Seagulls often elicit strong feelings. Thieving French fries at the beach and dumpster diving behind fast-food restaurants has earned them a negative reputation among humans.
Most people do not know gulls have rich social lives. Pairs often stay together for many years and equally contribute to the incubation of eggs and raising hatchlings.
Learn about the lives of the gulls that nest every year on Appledore Island, off the coast of southern Maine. Find out how they care for their young, how their population is doing in the Gulf of Maine, and how their individual quirks and personalities play out in the wild.
This event will be held on Zoom. Register online by clicking here or by calling 978-465-4428 x 242. Zoom emails a link to participants upon registration. If you do not receive a link, please 978-465-4428 x242.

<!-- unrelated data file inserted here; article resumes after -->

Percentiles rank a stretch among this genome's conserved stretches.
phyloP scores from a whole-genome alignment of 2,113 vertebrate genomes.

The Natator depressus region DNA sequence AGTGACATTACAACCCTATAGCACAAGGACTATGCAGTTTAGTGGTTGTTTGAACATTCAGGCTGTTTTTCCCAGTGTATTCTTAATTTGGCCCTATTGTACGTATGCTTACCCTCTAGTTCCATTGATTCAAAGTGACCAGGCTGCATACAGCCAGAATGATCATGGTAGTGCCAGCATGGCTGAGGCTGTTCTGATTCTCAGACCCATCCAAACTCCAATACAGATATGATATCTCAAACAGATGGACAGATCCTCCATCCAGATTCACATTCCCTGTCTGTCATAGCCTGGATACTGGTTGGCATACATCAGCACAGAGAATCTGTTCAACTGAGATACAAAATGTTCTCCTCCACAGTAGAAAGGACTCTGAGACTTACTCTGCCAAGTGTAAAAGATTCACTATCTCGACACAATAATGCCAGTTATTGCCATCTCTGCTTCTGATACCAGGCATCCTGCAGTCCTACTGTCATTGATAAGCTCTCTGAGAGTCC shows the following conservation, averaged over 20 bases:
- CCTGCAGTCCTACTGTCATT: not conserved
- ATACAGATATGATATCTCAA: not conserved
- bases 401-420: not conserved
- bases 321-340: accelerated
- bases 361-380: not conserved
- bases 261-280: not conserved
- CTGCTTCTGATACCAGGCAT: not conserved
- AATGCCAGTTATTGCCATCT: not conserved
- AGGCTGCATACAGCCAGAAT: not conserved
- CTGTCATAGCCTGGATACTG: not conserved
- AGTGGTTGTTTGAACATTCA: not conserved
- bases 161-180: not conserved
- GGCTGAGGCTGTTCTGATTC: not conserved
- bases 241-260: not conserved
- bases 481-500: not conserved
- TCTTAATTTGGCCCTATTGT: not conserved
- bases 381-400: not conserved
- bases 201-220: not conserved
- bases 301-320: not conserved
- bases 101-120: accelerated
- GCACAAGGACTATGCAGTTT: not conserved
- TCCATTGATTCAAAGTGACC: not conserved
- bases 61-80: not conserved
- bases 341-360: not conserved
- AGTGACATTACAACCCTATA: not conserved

About the Presenter:
Sarah Courchesne was raised in Amesbury, earned her B.A. in English at UMass-Amherst, and her Doctor of Veterinary Medicine degree at Tufts. She directed the Seabird Ecological Assessment Network (SEANET), a citizen science project aimed at identifying patterns and causes of seabird mortality. Formerly an adjunct instructor at North Shore Community College, she joined the faculty at NECC in 2014, teaching chemistry and biology courses. She now leads a multi-year study on the ecology of Great Black-backed Gulls on Appledore Island in Maine, and is committed to creating access to field biology experiences for NECC students and members of the public. Sarah also writes a column for Merrimack Valley Magazine.